CUNDY STREET ESTATE

Over 100 council and housing association estates across London are under threat of demolition. Our research shows where they are.

Cundy Street estate

Stage: Proposal

40 Council homes are under threat of demolition on Westminster’s Cundy Street estate.

The estate is owned by the Duke of Westminster (Grosvenor estates) who proposes to demolish the 111 homes (40 of which are council homes in one of the blocks - Walden House) which Grosvenor leases to the council. The plans are to replace these with 93 “affordable” homes, 70 for private market sale and 170 specialist “senior living” accommodation units.

Grosvenor has launched a series of online ‘webinar’ consultation sessions and is planning to submit a planning application in late 2020. Grosvenor is planning to progress the scheme without mayoral funding such that it won’t be subject to the Mayor’s requirement to ballot residents on the demolition of their homes.

There is an active campaign against the proposals with links provided below.

Links:
Save Cundy Street & Walden House campaign facebook page.

Westminster Labour web page.

Twitter campaign account.

Save Cundy Street online petition..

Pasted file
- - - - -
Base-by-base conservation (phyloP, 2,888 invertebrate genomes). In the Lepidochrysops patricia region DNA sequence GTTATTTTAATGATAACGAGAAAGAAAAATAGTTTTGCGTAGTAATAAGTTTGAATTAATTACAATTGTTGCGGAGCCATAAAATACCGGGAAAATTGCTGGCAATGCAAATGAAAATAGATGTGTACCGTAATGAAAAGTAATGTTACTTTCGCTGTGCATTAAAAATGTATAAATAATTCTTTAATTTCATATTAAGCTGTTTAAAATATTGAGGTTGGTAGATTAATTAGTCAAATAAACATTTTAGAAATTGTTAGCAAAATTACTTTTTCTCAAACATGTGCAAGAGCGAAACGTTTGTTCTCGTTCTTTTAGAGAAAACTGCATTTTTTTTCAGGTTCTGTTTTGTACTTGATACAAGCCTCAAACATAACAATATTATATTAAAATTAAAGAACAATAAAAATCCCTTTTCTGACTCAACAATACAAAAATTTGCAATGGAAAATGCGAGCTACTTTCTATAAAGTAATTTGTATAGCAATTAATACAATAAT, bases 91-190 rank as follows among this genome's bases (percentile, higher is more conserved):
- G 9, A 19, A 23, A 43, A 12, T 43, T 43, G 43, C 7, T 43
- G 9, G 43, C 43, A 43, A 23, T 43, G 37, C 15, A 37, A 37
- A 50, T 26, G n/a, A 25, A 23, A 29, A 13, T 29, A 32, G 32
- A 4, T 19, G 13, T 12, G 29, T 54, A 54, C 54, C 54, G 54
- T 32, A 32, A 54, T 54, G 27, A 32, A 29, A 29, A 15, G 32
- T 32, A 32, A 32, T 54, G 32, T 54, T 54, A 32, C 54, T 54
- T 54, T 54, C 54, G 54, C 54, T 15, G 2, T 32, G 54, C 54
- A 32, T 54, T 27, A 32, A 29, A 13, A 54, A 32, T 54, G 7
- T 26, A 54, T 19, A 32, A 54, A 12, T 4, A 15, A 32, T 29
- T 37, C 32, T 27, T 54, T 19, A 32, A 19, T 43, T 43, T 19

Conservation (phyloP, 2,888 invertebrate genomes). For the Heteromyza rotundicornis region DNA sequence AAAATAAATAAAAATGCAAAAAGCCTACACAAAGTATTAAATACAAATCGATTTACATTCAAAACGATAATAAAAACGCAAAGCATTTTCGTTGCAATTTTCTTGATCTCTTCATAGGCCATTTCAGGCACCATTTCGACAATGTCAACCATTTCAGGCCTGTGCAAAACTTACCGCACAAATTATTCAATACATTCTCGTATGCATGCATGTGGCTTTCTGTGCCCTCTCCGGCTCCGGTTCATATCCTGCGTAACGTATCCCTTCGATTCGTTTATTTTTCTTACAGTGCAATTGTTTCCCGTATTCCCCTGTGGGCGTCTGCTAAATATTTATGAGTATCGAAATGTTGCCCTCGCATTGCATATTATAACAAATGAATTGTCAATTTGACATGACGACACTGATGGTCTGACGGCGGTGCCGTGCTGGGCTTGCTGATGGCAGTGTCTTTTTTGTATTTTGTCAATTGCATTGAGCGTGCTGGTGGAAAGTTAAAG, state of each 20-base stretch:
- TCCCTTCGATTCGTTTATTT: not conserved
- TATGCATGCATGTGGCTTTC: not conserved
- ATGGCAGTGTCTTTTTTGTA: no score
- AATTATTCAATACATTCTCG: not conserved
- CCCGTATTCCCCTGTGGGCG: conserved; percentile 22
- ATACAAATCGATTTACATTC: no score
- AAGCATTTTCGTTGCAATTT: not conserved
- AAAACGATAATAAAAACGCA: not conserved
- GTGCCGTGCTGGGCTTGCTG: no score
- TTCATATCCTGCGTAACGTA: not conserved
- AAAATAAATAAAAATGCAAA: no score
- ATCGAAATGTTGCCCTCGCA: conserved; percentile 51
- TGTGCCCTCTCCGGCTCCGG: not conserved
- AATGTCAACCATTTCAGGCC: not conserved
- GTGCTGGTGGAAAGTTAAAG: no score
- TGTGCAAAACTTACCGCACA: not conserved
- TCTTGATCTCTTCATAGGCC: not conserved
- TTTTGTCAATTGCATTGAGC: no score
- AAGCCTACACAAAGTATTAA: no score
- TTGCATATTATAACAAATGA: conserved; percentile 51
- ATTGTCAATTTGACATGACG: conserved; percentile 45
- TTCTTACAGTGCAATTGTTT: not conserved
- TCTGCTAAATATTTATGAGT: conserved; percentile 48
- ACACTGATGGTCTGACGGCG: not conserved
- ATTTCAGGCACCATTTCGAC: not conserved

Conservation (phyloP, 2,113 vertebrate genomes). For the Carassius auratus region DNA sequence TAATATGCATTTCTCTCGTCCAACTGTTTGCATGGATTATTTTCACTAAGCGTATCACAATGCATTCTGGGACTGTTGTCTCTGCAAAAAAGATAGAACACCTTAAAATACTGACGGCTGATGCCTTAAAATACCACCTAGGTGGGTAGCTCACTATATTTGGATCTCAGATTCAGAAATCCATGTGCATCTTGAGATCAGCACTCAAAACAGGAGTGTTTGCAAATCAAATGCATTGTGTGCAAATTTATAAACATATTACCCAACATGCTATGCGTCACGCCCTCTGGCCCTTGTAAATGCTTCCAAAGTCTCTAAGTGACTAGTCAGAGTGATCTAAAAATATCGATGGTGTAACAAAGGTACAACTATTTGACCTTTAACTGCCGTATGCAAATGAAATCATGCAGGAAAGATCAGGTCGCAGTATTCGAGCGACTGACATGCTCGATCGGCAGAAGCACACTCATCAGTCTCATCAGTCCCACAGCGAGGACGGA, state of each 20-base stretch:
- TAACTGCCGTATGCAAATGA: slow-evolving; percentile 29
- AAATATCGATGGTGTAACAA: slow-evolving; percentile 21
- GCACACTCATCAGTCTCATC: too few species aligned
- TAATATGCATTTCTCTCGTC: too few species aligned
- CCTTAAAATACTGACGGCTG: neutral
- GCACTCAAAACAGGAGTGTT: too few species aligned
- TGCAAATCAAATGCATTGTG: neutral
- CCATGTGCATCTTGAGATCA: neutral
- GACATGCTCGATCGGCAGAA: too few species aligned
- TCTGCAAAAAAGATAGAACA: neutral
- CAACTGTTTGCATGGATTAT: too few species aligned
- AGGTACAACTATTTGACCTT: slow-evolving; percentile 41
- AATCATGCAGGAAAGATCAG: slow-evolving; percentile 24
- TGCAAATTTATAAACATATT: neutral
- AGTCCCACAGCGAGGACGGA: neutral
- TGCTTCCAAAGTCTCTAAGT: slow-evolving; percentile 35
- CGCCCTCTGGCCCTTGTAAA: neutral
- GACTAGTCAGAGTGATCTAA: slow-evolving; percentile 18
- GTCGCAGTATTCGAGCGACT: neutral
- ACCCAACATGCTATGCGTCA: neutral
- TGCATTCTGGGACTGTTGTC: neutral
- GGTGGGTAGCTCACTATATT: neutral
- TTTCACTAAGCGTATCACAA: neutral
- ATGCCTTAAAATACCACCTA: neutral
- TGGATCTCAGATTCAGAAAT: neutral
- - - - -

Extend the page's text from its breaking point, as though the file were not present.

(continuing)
Planning application documents - 20/0330/FULL


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Comments

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·Cundy Quarter (Planning Ref: 20/03308/LBC & 20/03307/FULL): Despite having more organised opposition (eg The Belgravia Society/ Tenants Assc. etc) compared to Ebury Bridge estate across the road, the WCC Planning Committee agreed that they were minded to grant the application for the Cundy but to defer the final decision (in order for Council officers & Grosvenor to look into the implications of reducing the height of one building, to tackle the loss of light issue to affected homes on Mozart Terrace, Ebury Street). I understand the Cundy developers has now agreed to reduce the height of the houses along Ebury street from 29 m to 26 m, taking out one floor and setting the topmost floor back. This is what the people in Mozart Terrace had been campaigning for and apparently they consider it a great success.
After securing their right to return to the new estate, Walden House council tenants had already changed sides, to the extend supporting the proposals at the committee meeting!, so no one really cared about the Grosvenor’s own tenants or those living in neighbouring properties.